The comments section was the worst. Downright scary. California has become the modern target of Brave New World’s fifteen minutes of hate in all of these other states. Despite the fact that, when looking at comparative, new entrant DMV registrations, more people from each of those states are moving to California in most years, then visa versa.

            4. You’re a funny Pollock.

          3. With this free decapitation we offer FREEDOM from all future suffering.

      3. They’re not blocking shipment of PC parts to anyone right of Mao yet, so it’s actually possible. For now.

      4. Until you get deplatformed/right-to-repair banned by Microsoft/Apple. Then it’s build your own cleanroom assembly plant for employees to jump off of in Shenzen.

        1. I remember the first time I went to Shenzhen. I city that (at the time) I had never really heard of, knew little about, and made New York City look like Mayberry.

      5. This would be more like if they banned pre-made cupcakes. The components to make your own are readily available, there’s tons of short tutorials on how to combine them, and it’s so easy children can do it. Sites like pcpartpicker UA mentioned even take the worry of compatibility away, only showing you parts compatible with the ones you’re using so far, and give you a list of who has it for what price.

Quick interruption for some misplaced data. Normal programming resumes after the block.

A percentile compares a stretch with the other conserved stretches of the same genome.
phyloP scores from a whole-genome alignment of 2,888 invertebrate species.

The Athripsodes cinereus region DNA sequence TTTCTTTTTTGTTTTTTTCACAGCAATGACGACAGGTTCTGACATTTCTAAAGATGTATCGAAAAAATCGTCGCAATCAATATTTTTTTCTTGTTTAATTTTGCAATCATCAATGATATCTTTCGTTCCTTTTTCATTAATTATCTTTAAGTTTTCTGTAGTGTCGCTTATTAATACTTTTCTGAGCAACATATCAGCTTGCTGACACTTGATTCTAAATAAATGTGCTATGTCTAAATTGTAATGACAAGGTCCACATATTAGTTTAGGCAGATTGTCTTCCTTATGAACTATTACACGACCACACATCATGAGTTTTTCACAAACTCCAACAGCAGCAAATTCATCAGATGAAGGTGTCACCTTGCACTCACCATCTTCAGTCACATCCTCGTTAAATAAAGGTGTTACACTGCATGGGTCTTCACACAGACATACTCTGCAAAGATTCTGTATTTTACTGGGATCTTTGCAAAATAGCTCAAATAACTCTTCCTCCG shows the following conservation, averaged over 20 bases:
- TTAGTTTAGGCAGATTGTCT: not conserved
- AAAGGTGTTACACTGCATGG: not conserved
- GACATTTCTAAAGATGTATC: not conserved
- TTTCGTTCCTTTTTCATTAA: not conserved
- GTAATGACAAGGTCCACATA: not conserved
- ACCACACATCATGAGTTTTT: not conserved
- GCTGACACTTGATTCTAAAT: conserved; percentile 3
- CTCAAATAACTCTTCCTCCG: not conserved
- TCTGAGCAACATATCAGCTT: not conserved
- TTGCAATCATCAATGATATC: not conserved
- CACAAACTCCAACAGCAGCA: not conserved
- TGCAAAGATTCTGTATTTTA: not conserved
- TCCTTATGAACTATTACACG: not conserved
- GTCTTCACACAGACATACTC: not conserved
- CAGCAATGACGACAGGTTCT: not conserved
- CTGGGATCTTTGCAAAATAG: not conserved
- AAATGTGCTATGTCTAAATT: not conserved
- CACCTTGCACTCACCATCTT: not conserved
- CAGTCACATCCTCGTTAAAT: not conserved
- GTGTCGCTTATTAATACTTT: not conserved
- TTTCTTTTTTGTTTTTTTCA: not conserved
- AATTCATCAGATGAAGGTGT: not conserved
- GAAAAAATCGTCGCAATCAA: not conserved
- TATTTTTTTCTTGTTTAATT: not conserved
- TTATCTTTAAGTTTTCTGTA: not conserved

Building your own streaming platform is a vastly more complicated project that would take somebody not already familiar with web development many months, and would cost a fortune to promote if you wanted an actual userbase.

        Don’t get me wrong the regulation is still pants on head retarded and should be repealed, but unlike ‘make your own streaming platform’, ‘build your own pc’ is entirely within everyone’s reach (and can be cheaper unless you were going for the bargain bin cheapest possible already).

        1. Someone’s new here. Don’t get me killed, new guy.